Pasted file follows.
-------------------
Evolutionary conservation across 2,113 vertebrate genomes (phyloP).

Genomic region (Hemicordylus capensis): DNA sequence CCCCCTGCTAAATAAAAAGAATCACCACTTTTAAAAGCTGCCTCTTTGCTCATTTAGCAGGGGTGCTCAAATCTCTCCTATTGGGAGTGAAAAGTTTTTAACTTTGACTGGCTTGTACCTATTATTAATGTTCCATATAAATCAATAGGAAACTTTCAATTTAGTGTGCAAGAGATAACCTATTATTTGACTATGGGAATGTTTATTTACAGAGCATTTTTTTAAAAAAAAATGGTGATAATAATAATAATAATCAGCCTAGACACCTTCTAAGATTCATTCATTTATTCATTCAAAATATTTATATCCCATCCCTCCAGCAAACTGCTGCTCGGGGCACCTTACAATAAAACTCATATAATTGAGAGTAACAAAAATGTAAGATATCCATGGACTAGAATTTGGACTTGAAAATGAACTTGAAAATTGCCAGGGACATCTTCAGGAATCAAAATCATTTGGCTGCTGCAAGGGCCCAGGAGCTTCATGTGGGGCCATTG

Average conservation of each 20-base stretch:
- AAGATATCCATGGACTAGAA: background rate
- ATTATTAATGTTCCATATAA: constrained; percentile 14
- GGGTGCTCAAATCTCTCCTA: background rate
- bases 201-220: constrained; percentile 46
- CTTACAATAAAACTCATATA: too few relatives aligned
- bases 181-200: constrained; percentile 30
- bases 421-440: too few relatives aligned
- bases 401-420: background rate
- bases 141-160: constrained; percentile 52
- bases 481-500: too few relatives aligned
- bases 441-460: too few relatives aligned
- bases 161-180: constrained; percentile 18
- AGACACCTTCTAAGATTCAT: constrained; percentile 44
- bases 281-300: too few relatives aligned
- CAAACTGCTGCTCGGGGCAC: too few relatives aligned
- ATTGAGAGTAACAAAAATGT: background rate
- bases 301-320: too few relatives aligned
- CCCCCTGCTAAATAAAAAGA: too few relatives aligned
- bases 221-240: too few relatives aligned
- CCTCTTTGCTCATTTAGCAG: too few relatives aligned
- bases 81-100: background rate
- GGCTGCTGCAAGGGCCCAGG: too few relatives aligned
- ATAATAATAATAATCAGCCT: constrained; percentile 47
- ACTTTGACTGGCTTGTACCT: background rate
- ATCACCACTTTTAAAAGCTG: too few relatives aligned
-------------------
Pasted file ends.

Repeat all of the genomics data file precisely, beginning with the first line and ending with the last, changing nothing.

Evolutionary conservation across 2,113 vertebrate genomes (phyloP).

Genomic region (Hemicordylus capensis): DNA sequence CCCCCTGCTAAATAAAAAGAATCACCACTTTTAAAAGCTGCCTCTTTGCTCATTTAGCAGGGGTGCTCAAATCTCTCCTATTGGGAGTGAAAAGTTTTTAACTTTGACTGGCTTGTACCTATTATTAATGTTCCATATAAATCAATAGGAAACTTTCAATTTAGTGTGCAAGAGATAACCTATTATTTGACTATGGGAATGTTTATTTACAGAGCATTTTTTTAAAAAAAAATGGTGATAATAATAATAATAATCAGCCTAGACACCTTCTAAGATTCATTCATTTATTCATTCAAAATATTTATATCCCATCCCTCCAGCAAACTGCTGCTCGGGGCACCTTACAATAAAACTCATATAATTGAGAGTAACAAAAATGTAAGATATCCATGGACTAGAATTTGGACTTGAAAATGAACTTGAAAATTGCCAGGGACATCTTCAGGAATCAAAATCATTTGGCTGCTGCAAGGGCCCAGGAGCTTCATGTGGGGCCATTG

Average conservation of each 20-base stretch:
- AAGATATCCATGGACTAGAA: background rate
- ATTATTAATGTTCCATATAA: constrained; percentile 14
- GGGTGCTCAAATCTCTCCTA: background rate
- bases 201-220: constrained; percentile 46
- CTTACAATAAAACTCATATA: too few relatives aligned
- bases 181-200: constrained; percentile 30
- bases 421-440: too few relatives aligned
- bases 401-420: background rate
- bases 141-160: constrained; percentile 52
- bases 481-500: too few relatives aligned
- bases 441-460: too few relatives aligned
- bases 161-180: constrained; percentile 18
- AGACACCTTCTAAGATTCAT: constrained; percentile 44
- bases 281-300: too few relatives aligned
- CAAACTGCTGCTCGGGGCAC: too few relatives aligned
- ATTGAGAGTAACAAAAATGT: background rate
- bases 301-320: too few relatives aligned
- CCCCCTGCTAAATAAAAAGA: too few relatives aligned
- bases 221-240: too few relatives aligned
- CCTCTTTGCTCATTTAGCAG: too few relatives aligned
- bases 81-100: background rate
- GGCTGCTGCAAGGGCCCAGG: too few relatives aligned
- ATAATAATAATAATCAGCCT: constrained; percentile 47
- ACTTTGACTGGCTTGTACCT: background rate
- ATCACCACTTTTAAAAGCTG: too few relatives aligned